Check and change as required.
Many babies have problems with wind (air trapped in stomach and intestines). That can be painful. Here are some important tips:
Create calm conditions for feeding, take plenty of time and make sure the baby doesn’t drink too much too quickly. Hold the baby’s head higher than their stomach, and take two-three breaks for burping. Babies being breastfed should finish with one breast before starting on the other, and be burped in between. Babies being bottle-fed must suck the milk in and the teat should not have too large a hole. Hold the bottle horizontally and keep the teat up towards the palate. To relieve wind, the baby can be held upright while stroking its back. Careful stomach massage is a fine technique for getting the baby to break wind.
Need for closeness?
The baby needs you in order to feel secure. If it can’t see or feel you, it doesn’t understand that you’re near at hand. Many parents enjoy using a baby carrier or slings. Babywearing is a great way to hold and comfort your baby while keeping your hands free.
Tired, stressed or over-stimulated?
Babies often cry when they’re tired, stressed or over-stimulated. Infants may be different, but they all need a lot of sleep and rest. A newborn baby needs to sleep an average of 13-17 hours per day. They often get tired after being awake one-two hours. There’s no ready solution for getting a baby to calm down or go to sleep. Some people tuck their child in, while others take it for a walk in the pram or a trip in the car. Other children are calmed down by sounds like a vacuum cleaner, running water or a trusted adult saying “shhhh” and lulling it to sleep.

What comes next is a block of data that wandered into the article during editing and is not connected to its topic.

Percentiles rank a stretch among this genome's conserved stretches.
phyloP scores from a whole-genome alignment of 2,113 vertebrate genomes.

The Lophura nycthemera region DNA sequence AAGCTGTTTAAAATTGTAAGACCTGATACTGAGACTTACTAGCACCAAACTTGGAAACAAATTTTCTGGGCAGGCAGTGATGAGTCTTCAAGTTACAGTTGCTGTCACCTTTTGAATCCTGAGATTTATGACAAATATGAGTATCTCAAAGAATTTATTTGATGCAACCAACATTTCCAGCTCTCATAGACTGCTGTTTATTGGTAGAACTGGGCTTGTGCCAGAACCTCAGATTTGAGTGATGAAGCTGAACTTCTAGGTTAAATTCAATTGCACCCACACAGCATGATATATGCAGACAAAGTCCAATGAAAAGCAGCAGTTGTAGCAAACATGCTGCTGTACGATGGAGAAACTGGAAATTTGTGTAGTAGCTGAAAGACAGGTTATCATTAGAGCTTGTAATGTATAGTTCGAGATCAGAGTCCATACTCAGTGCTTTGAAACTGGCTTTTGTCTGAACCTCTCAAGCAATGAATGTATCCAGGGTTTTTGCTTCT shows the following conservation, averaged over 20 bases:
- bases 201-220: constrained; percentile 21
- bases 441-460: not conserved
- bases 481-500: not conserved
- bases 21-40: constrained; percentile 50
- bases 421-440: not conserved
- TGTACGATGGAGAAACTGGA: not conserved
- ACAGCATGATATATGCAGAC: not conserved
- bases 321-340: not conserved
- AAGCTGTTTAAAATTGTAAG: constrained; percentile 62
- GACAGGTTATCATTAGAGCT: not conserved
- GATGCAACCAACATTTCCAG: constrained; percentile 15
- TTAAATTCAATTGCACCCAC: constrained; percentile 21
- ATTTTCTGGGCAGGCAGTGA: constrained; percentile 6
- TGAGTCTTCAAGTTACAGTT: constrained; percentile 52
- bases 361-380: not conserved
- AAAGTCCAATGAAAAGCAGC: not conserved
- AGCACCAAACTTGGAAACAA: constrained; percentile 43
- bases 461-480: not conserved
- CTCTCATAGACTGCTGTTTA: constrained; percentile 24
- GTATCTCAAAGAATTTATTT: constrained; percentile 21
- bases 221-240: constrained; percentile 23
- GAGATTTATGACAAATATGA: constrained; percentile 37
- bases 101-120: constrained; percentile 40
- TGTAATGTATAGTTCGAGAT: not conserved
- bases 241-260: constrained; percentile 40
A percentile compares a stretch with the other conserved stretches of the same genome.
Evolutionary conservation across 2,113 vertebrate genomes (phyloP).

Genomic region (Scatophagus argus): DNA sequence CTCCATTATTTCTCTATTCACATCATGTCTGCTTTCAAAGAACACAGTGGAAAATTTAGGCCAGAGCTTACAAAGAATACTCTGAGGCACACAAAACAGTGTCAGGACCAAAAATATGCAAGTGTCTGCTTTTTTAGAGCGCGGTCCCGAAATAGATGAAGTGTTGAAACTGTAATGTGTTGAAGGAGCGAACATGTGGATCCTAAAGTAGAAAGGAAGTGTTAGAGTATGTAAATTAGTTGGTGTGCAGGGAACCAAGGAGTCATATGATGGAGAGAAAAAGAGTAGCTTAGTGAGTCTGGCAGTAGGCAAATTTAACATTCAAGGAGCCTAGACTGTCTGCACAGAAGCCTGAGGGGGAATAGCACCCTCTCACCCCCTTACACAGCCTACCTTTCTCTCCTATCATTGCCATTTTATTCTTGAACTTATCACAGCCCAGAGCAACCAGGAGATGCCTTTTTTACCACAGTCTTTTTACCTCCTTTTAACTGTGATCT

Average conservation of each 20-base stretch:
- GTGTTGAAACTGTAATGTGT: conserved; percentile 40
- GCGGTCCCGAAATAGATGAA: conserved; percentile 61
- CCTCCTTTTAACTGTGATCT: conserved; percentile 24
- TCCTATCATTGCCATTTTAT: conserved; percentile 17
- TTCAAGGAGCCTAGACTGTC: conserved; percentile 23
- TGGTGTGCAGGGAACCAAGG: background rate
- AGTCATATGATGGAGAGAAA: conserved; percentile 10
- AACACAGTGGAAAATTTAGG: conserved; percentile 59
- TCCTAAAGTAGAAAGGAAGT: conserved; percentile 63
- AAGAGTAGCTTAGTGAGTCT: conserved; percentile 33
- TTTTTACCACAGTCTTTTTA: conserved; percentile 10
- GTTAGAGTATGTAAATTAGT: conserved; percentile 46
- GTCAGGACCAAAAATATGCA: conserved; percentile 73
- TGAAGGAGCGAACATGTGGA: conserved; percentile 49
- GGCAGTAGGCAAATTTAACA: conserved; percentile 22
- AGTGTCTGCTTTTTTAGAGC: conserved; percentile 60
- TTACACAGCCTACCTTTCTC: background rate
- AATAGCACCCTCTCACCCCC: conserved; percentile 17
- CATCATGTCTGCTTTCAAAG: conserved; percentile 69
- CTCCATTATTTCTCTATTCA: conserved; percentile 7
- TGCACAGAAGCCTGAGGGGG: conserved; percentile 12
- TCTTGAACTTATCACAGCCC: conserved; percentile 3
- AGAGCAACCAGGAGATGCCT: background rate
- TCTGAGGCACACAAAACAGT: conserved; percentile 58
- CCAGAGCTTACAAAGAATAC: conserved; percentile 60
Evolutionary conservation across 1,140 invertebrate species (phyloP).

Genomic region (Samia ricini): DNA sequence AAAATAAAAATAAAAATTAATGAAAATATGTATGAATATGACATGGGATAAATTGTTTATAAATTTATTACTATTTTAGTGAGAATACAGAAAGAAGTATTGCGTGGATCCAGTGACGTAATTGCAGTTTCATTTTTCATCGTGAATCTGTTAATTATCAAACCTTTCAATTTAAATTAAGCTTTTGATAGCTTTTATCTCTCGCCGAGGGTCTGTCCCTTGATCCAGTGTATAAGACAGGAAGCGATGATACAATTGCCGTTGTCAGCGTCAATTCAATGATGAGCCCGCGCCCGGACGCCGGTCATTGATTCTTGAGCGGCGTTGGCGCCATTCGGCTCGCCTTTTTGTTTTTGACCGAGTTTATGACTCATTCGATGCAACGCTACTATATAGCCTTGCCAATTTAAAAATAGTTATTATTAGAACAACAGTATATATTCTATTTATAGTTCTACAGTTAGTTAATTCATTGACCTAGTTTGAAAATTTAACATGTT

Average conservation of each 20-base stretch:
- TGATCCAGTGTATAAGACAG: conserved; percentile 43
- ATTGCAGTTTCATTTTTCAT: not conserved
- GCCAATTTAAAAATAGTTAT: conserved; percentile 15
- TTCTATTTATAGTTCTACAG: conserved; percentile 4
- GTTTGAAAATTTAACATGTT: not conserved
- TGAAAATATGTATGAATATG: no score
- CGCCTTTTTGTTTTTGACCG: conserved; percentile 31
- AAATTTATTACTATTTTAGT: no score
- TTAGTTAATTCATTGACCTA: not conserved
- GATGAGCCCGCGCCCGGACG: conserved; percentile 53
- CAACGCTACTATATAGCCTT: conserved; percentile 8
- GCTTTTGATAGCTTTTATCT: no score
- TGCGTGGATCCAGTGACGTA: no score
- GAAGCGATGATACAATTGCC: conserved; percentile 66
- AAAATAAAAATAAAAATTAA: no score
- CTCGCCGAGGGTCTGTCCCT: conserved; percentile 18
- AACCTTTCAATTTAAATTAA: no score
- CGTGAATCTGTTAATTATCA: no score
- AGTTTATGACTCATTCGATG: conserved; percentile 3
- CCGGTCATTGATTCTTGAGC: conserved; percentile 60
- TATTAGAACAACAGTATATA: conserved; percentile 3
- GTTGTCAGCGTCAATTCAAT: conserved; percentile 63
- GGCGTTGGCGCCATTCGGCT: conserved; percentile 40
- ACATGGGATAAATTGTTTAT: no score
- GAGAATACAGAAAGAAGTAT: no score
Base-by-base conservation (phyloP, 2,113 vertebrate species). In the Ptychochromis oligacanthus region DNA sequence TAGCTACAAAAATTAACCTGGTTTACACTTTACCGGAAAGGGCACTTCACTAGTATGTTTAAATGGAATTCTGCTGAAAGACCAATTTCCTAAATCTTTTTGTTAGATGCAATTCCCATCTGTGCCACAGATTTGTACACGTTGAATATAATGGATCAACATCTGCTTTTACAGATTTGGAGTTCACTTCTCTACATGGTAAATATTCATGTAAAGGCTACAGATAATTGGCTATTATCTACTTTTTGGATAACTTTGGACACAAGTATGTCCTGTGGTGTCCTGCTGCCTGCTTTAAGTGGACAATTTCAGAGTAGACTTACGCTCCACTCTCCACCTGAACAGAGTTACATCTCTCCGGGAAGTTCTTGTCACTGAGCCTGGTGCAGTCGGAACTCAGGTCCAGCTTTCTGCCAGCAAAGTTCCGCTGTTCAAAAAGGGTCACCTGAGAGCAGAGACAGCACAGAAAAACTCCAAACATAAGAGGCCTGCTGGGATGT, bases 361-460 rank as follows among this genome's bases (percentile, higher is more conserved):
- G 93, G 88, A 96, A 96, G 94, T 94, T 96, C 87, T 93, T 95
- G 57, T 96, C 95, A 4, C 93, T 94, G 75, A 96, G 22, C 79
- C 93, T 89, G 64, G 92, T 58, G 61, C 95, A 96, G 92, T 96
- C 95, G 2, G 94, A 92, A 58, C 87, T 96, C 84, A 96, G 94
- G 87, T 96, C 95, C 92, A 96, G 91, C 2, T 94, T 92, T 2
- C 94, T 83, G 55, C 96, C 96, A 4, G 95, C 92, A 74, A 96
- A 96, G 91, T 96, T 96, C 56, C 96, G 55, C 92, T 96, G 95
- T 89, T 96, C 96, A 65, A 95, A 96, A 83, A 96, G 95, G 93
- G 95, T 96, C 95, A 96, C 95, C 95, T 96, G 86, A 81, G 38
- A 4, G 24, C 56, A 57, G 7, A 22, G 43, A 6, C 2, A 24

Check whether the baby appears to be uncomfortable. Take its temperature and see if its nappy or clothes are too tight, or if hairs have become wound around its fingers, toes or genitals. Should the amount of crying be unusually high, or you fear this could be due to illness, you must see a doctor.
Food intolerance or allergy?
If the mother is breastfeeding, her consumption of nicotine or a lot of caffeine can reinforce crying. Some babies react to eggs, milk, nuts or wheat. In consultation with a doctor, the mother can try to cut out such foods one by one for a week at a time to see if that helps. In some cases, babies receiving replacements for mother’s milk may have an allergic reaction. Contact your doctor and ask for advice.